Organizations are exposed to ever-increasing dynamic environments, making sustaining the derivation of IT benefits critical. However, researchers have observed that IT benefits are short-lived and have called for studies on how organizations can sustain the derivation of IT benefits, especially in dynamic environments. Research shows that the integration of IT assets and other organizational resources needed to form IT-enabled resources from which organizations derive IT benefits can also constrain the renewal of IT-enabled resources to sustain the derivation of IT benefits. In this study, we draw on relevant theories, published empirical cases, and a primary case study to explore, from a structural perspective, the renewal of IT-enabled resources to sustain the derivation of IT benefits. We find that certain structural properties (i.e., component flexibility, component centrality, and component coupling) emerge during the formation and modification of IT-enabled resources and influence the renewal of IT-enabled resources. We extend Nevo and Wade’s model on the formation of IT-enabled resources with the structural properties and offer eight propositions on how the structural properties and organizational capabilities influence the renewal of IT-enabled resources. We discuss the theoretical and managerial implications and identify areas for future research.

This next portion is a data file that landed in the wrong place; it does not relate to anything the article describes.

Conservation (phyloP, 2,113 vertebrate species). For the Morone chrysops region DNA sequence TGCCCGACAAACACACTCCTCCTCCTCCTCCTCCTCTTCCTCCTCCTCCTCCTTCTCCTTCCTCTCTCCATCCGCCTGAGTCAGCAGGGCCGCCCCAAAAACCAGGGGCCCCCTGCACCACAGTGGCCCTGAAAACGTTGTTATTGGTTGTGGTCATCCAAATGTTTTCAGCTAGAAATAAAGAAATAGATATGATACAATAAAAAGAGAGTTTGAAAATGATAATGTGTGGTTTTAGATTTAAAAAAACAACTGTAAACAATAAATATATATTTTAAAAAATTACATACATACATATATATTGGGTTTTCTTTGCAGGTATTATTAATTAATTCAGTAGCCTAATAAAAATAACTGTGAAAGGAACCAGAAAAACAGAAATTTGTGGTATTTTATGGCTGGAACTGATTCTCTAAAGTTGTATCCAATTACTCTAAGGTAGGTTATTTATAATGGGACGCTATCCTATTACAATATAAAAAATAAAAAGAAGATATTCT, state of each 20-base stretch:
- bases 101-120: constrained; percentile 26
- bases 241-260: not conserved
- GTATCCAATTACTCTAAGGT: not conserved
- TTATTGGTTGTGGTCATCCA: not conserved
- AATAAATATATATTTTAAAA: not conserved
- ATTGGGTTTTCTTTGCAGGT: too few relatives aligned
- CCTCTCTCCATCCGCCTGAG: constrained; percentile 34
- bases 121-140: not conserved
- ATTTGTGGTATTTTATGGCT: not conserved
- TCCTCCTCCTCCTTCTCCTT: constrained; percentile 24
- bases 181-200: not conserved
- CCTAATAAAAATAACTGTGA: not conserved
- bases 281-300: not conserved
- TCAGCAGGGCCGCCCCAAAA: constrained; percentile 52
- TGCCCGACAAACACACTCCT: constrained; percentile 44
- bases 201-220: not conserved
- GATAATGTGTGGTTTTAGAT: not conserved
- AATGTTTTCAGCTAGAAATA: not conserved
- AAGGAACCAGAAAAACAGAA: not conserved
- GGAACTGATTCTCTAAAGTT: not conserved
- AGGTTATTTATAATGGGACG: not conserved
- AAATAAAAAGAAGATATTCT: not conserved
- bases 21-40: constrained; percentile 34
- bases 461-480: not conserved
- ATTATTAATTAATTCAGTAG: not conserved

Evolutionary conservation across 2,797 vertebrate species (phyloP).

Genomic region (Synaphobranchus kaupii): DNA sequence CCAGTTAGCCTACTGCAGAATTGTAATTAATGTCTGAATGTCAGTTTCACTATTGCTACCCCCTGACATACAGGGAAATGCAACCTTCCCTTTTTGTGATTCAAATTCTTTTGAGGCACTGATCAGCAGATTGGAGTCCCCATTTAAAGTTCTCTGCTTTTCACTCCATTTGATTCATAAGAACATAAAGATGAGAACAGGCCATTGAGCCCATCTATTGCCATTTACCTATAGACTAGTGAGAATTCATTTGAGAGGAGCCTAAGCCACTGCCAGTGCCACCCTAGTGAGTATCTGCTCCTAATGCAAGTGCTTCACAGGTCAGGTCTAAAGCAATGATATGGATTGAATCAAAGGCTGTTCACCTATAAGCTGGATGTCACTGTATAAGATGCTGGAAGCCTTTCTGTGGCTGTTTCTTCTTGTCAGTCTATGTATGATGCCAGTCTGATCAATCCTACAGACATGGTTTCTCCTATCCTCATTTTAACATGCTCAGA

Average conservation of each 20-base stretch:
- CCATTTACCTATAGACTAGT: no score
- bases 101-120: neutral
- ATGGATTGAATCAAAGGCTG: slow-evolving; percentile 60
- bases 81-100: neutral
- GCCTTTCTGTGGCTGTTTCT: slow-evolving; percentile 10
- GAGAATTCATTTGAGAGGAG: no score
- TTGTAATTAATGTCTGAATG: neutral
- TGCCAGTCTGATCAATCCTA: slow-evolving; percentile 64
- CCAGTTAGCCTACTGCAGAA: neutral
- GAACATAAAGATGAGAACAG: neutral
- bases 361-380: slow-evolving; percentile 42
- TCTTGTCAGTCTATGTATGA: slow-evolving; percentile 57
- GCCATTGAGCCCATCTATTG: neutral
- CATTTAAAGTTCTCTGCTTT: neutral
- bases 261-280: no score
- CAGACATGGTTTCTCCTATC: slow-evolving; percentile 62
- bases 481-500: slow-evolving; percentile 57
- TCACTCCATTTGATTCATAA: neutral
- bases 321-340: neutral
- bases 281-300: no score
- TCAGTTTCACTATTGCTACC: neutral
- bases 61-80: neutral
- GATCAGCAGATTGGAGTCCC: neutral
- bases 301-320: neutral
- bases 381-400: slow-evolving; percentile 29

Lumor, T., Pulkkinen, M., Chan, Y. E., & Hirvonen, A. (2023). Exploring the Renewal of IT-enabled Resources from a Structural Perspective. Communications of the Association for Information Systems, 53, 555-590. https://doi.org/10.17705/1CAIS.05324
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